Theme: Learning from This Story
In this week’s lessons, we look at another story unique to John’s Gospel, and see what important truths are illustrated for us in Jesus’ encounter with Mary Magdalene after his resurrection.
Scripture: John 20:1-18
Now I have looked at this story and asked, as I have done with the other stories we’ve been studying, why it is that John puts that particular story in the Gospel, and why does he put it here? He already has the story of Peter and John, who act as two male witnesses, which is in accordance with Jewish law for a truthful testimony. Thomas, as well, becomes another witness to the truth of Jesus Christ, when he finally sees Jesus, falls at his feet and says, “My Lord and my God.” In fact, that’s the very thing that John has written the Gospel to produce. John tells us that Jesus did many other miraculous signs that are not recorded, but these are written that you may believe that Jesus is the Christ, the Son of God, and that believing you may have life in his name. Thus, you have the proof in the first story with Peter and John, and you have the climax in the second with Thomas, and the question is, why the story about Mary in between?
Well, it struck me, as I was thinking about that, that what we have in the story of Mary and Jesus is an illustration of a number of the great teachings that we’ve already found in the Gospel. Let me suggest a few of the things that are illustrated for us here in a very dramatic and poignant way. First of all, at the very end of John 6, in verse 68, Jesus turned to the disciples and said on the occasion of the departure of the great multitudes that had been with him earlier in the ministry, “Will you go away, too?” And Peter spoke up for the others and said on this occasion, “Lord, to whom shall we go? You have the words of eternal life.”
You see, that’s what Mary is showing in this story. Jesus has been taken from her, but if Jesus is taken from her, she has nowhere to go. He had the words of eternal life. She had nowhere else to turn, and so she makes her way back to the tomb. There’s a great hymn that is not very well known, with a verse that goes like this: “Draw and win and fill completely till the cup o’erflow the brim. What have we to do with idols, who have companied with him?” Mary had been with Jesus, as had the others. After they had spent those years with Jesus, nothing else ever measured up to that. Only Jesus can fill us with what we truly need.
I suggest that that will be what you find also, if you spend time with him. Many of us don’t spend much time with him, and therefore take our relationship with him lightly. We say, “Well, it’s another story. I believe it, sure, but it doesn’t mean a great deal.” But if you spend time with Jesus, you’ll find that all of the other alluring voices and all of the intriguing idols of this world will fade inevitably by comparison. You’ll say, “Lord, to whom can we possibly go? You’re the only one that has the words of eternal life.” And you’ll make your way to him as Mary did.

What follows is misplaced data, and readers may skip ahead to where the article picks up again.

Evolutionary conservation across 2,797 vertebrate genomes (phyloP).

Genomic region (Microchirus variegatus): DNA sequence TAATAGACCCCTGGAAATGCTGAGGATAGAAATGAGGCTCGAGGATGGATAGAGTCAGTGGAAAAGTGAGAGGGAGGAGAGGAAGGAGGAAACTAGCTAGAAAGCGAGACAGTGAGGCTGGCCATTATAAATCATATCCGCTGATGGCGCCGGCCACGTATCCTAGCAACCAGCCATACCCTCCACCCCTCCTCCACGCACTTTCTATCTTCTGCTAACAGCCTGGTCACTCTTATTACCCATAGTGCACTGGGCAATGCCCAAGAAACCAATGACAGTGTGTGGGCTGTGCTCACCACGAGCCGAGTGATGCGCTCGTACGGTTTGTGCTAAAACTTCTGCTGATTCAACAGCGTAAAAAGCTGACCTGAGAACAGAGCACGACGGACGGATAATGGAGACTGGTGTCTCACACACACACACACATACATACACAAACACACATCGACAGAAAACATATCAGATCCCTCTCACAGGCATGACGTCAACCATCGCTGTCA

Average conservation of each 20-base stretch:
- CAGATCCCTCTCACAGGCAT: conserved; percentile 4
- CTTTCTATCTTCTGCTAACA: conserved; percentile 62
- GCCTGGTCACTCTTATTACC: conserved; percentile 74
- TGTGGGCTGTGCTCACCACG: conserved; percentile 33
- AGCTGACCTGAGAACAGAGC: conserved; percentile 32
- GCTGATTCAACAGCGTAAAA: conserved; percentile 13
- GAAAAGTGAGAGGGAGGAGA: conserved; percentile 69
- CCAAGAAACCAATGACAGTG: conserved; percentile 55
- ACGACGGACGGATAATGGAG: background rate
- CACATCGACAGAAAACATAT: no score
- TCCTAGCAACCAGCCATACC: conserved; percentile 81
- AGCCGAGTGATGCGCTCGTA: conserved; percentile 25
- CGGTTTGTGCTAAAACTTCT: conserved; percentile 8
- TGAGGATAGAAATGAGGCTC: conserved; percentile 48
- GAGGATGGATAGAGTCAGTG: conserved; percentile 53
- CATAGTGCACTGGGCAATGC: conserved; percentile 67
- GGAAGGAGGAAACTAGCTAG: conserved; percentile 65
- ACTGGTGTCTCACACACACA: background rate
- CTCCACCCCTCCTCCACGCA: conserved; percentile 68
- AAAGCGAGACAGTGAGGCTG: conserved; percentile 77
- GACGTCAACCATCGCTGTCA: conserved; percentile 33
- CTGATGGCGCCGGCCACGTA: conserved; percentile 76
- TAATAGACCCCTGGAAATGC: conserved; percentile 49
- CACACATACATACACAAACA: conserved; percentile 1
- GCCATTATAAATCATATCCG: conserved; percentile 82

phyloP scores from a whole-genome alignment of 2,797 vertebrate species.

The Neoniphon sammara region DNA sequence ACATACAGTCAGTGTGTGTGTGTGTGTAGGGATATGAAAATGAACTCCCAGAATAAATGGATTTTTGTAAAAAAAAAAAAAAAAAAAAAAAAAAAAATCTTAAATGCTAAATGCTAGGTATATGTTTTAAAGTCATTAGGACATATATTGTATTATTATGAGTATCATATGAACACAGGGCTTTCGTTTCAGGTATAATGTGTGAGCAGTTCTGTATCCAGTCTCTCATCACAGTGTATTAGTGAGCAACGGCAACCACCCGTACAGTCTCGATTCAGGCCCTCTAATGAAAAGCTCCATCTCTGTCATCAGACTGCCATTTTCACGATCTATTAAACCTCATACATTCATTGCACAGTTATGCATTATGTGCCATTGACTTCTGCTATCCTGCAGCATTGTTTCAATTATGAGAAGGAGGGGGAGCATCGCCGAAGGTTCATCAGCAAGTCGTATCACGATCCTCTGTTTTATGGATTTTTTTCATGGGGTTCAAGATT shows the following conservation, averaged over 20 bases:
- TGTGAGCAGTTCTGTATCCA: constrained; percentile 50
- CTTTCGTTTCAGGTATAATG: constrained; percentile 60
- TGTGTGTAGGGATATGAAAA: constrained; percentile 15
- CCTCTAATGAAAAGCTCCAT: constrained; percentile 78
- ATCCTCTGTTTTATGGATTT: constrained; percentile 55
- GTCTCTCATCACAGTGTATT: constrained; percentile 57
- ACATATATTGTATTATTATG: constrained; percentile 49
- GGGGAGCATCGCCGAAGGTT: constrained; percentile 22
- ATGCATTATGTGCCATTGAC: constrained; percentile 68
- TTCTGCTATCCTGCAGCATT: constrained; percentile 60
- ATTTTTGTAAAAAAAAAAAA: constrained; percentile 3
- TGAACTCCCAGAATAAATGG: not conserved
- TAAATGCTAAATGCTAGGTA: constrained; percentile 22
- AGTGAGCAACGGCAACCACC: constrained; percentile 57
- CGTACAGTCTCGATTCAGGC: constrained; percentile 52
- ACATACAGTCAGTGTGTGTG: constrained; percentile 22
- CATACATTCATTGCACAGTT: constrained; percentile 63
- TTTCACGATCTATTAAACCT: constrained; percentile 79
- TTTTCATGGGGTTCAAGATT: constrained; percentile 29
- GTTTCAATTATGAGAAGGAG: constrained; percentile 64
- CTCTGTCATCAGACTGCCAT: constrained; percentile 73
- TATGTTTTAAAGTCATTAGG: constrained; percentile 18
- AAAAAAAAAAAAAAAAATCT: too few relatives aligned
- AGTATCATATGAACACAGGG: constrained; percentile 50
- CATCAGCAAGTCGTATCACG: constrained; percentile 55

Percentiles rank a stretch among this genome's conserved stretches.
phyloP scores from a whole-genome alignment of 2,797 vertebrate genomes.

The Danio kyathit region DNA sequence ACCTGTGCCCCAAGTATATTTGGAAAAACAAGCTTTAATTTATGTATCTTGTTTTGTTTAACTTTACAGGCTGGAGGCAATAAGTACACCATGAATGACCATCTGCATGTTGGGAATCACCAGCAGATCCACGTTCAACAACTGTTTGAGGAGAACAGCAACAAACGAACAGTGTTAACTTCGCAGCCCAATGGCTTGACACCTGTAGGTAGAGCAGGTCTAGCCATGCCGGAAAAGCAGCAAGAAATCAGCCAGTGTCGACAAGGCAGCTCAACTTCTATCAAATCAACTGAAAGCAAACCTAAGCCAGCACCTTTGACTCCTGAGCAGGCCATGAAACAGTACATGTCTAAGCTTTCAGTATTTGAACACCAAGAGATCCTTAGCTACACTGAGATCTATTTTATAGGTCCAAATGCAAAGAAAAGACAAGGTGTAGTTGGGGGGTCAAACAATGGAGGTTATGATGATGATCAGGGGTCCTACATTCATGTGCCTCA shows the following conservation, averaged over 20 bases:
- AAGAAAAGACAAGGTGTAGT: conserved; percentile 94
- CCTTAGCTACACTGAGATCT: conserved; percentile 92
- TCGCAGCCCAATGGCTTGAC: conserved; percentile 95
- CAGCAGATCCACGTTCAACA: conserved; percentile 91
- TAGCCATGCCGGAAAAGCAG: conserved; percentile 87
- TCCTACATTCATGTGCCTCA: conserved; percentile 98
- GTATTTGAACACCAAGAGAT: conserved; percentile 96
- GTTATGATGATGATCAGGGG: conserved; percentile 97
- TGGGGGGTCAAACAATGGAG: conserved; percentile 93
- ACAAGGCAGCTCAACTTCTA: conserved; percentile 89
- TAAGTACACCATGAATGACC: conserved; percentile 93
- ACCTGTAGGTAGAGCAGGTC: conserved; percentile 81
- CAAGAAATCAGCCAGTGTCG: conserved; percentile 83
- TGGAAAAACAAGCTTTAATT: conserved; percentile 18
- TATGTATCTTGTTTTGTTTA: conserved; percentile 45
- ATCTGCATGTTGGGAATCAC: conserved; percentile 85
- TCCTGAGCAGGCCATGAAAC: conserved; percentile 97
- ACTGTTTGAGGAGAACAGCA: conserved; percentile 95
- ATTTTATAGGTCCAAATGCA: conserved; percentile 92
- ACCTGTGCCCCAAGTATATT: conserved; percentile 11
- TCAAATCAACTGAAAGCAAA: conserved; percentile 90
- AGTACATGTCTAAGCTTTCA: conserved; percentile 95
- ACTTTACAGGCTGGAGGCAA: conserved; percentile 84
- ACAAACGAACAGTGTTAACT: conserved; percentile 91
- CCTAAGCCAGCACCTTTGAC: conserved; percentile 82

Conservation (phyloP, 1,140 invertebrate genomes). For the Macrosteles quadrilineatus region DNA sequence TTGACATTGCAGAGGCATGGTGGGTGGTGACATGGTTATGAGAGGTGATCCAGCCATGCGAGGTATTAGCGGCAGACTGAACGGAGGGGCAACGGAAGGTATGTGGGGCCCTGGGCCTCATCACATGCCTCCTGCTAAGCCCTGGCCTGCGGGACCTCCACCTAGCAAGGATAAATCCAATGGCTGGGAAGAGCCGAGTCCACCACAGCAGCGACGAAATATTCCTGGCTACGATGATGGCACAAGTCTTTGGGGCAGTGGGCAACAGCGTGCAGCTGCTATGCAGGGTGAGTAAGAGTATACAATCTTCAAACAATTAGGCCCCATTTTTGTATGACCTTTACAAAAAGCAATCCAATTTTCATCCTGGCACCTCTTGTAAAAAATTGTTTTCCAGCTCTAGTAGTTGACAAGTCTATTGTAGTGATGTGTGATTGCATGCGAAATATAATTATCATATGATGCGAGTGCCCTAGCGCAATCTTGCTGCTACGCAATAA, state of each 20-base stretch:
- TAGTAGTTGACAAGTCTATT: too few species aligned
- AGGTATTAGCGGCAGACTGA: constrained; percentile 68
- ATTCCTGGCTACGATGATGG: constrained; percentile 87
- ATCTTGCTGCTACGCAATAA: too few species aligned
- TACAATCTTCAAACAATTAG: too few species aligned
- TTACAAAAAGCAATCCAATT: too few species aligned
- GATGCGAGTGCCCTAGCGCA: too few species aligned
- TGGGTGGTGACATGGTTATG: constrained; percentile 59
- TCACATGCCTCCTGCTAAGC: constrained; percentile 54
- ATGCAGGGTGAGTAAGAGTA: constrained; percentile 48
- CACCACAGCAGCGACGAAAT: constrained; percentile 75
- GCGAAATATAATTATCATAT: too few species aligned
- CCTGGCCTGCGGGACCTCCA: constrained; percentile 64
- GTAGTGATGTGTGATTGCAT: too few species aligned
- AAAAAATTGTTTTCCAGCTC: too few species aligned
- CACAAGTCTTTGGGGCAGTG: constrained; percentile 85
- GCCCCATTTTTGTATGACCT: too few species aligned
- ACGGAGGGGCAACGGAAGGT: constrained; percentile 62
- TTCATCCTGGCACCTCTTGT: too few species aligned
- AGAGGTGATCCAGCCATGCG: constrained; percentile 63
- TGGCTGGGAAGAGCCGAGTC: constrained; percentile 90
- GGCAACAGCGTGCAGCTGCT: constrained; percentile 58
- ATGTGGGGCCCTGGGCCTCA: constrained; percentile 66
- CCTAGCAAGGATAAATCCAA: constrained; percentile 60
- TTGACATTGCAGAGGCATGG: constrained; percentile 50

The second teaching illustrated in this story comes from the tenth chapter of John, verse 27, in that great discourse about Jesus and his sheep. After Jesus had called to himself the man born blind, he says something about the way the sheep hear his voice. He explained, “My sheep listen to my voice; I know them, and they follow me.” That’s what’s illustrated here, isn’t it? Isn’t this a case of Jesus calling one of his sheep by her name? She recognized it when he called, because he was her shepherd and she was one of the sheep who know his voice when he calls.
If you’re one of Christ’s sheep, you hear his voice. You hear his voice in the preaching of his Word. You hear his voice in the reading of Scripture. You don’t find yourself intrigued by what a merely human teacher says. You want to know what Jesus teaches because it’s his voice that you hear, and it’s his voice you want to follow. Have you heard the voice of Jesus? Has he called out to you? He calls out in the Scripture. If you’ve not heard it, read it. That’s where you hear it. That’s where he speaks. He knows his own sheep and he calls them by name, one by one by one. That’s the way he makes up his flock, and he’s been doing it all down through history.
From the lesson, what reason is offered for why John might have included this story of Jesus and Mary?
What are two things this story illustrates about Jesus?
Reflection: What other voices and idols of the world are calling for your attention and affection? Which ones are more tempting than others? What steps will you take in order to withstand their call?